Although it's important to know when you are ovulating and to have sex during this period, put simply, having more sex will increase your chances of getting pregnant. Putting it in the diary can take all the fun out of it can place unnecessary pressure on you and your partner. To optimise your chance of conceiving, aim to have sex around every 2-3 days. Enjoy – and don't forget to have fun!

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5) Stop harmful habits

Alcohol can contribute to lack of ovulation and absence of periods which affect a woman's fertility. Many studies have shown that even light drinking can have an affect on fertility. The Chief Medical Officers' alcohol unit guidelines recommend that women trying to have a baby should not drink alcohol at all.Smoking is another vice that can affect chances of natural conception. Women who smoke are more likely to have fertility problems and take longer to get pregnant than non-smokers. NICE advise that women who smoke should be informed it is likely to reduce their fertility – even passive smoking is likely to affect chance of conceiving. For men, there is an association between smoking and reduced semen quality. Dr Gorgy says: "Stopping smoking will improve general health and increase the likelihood of conceiving, and this is often one of the first changes we suggest our patients make to their lifestyle."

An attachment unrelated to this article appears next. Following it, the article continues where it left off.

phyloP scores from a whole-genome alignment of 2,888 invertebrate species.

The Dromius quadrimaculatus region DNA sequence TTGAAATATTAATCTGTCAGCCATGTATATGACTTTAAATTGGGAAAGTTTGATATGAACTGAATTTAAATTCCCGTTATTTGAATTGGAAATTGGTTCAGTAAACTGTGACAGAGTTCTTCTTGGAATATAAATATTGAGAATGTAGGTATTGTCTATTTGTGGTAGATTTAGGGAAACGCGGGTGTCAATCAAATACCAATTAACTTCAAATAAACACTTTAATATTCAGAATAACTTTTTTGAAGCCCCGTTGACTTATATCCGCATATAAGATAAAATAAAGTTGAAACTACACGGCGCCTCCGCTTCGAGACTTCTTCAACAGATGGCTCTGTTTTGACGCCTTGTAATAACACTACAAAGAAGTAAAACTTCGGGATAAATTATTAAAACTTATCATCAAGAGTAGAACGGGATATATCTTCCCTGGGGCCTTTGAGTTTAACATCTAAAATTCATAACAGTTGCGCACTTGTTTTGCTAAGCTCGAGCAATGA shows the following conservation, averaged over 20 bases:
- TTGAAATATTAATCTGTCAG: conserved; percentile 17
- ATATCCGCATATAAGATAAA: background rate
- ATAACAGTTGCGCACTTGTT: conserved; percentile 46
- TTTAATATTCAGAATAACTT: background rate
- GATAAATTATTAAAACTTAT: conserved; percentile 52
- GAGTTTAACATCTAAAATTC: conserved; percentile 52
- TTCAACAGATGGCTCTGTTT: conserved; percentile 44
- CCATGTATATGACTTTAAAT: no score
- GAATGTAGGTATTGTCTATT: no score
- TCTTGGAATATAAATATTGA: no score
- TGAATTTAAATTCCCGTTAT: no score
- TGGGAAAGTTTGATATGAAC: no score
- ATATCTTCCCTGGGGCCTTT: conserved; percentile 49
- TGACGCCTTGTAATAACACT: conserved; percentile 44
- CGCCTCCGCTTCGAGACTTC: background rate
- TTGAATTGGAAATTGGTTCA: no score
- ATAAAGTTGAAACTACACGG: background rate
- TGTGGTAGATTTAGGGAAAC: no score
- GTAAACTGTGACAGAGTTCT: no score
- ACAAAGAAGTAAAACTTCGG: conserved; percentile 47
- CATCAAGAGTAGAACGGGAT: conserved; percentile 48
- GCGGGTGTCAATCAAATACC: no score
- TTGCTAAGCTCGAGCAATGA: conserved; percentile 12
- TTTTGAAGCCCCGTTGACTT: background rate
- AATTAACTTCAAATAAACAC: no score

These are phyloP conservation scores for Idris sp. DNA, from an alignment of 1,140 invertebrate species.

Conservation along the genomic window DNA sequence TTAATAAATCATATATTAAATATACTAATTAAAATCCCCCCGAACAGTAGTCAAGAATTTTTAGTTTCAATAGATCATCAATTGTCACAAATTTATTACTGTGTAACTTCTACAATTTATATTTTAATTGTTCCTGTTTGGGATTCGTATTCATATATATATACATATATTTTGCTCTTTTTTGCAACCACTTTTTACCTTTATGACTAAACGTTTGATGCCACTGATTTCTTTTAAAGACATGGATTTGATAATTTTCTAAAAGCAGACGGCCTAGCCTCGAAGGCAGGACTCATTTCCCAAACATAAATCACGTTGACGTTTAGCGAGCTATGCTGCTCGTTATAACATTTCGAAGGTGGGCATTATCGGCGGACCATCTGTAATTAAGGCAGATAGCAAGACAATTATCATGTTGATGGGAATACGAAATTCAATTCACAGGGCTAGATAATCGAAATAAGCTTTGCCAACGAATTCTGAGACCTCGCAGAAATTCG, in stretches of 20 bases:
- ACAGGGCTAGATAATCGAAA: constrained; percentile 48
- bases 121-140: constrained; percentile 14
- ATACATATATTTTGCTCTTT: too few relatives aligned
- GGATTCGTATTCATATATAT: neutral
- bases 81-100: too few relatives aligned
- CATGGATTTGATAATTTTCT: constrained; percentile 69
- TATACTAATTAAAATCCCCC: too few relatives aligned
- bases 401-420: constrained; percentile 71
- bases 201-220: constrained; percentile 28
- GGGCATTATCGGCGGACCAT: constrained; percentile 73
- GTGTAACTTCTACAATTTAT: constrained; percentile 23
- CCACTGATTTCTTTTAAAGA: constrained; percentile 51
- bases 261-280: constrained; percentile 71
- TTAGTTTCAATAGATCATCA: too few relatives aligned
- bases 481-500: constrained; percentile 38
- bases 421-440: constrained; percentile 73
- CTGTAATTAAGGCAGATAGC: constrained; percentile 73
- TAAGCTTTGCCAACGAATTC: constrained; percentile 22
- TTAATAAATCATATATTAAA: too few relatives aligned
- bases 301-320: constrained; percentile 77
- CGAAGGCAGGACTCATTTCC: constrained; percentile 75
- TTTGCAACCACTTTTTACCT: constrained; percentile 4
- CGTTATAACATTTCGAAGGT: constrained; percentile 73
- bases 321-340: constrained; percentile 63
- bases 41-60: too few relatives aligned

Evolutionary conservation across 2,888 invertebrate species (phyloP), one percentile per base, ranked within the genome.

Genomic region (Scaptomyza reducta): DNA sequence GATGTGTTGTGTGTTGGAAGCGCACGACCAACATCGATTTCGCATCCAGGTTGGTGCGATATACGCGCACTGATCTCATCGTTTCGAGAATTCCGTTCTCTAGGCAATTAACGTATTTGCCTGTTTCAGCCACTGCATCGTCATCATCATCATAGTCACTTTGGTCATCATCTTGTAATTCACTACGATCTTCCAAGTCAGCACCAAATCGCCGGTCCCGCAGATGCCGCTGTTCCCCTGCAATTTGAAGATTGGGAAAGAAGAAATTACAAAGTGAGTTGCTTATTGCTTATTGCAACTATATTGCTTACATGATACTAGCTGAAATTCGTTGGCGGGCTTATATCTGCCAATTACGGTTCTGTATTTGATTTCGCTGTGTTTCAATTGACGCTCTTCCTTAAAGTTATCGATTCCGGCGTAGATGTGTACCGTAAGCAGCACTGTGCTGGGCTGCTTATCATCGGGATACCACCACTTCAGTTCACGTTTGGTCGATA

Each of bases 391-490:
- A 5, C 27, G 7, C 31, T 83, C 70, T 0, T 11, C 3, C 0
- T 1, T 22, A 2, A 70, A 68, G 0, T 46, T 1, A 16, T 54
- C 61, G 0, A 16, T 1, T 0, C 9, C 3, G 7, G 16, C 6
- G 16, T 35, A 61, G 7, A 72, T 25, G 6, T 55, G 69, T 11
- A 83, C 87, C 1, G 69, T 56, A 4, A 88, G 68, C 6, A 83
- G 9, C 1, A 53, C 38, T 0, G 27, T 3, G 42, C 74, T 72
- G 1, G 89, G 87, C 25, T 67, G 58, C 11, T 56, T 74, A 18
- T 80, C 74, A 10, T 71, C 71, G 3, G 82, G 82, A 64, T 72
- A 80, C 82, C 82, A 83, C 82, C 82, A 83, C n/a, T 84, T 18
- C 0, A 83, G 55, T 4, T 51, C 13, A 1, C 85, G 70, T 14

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6) Stop stressing

There's no doubt that stress can affect many areas of life, from relationships and libido to fertility. According to a study, women with the highest levels of stress hormone in their saliva were less likely to get pregnant. The study from Ohio State University highlighted that stress doubles the risk of infertility in women. Sometimes the anxiety of trying for a baby itself can create stress. It's important to take time to relax and look after yourself, both physically and mentally, if you are trying to conceive.

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7) Eat well

Regardless of your weight, diet can have an impact on fertility, and eating plenty of fruit and vegetables ensures that your body have the vitamins and minerals it needs to support cell reproduction. It's advisable to eat a good selection of proteins (lean meat, pulses, beans, nuts) and complex carbohydrates (brown rice, oats, quinoa).Whilst some couples can get pregnant right away, it's not unusual for couples to try for 9 months or more. If you've been trying for 12 months, it may be time to visit your GP or see a fertility expert for a fertility MOT to help gauge if there are any stumbling blocks on your road to becoming parents.

Six in 10 went as far as to say that they'll never be able to make ends meet on their current salary.

Shockingly, 49% of people blamed their financial struggles on the rising cost of food, with another 46% say it's because of utility bills.

A worrying 13% of people said their pensions don't stretch far enough, and 15% say they're left unable to provide for their family.

One in 10 people say they can't afford to put fuel in their car, and 15% have avoided turning their heating on simply because they don't have the money.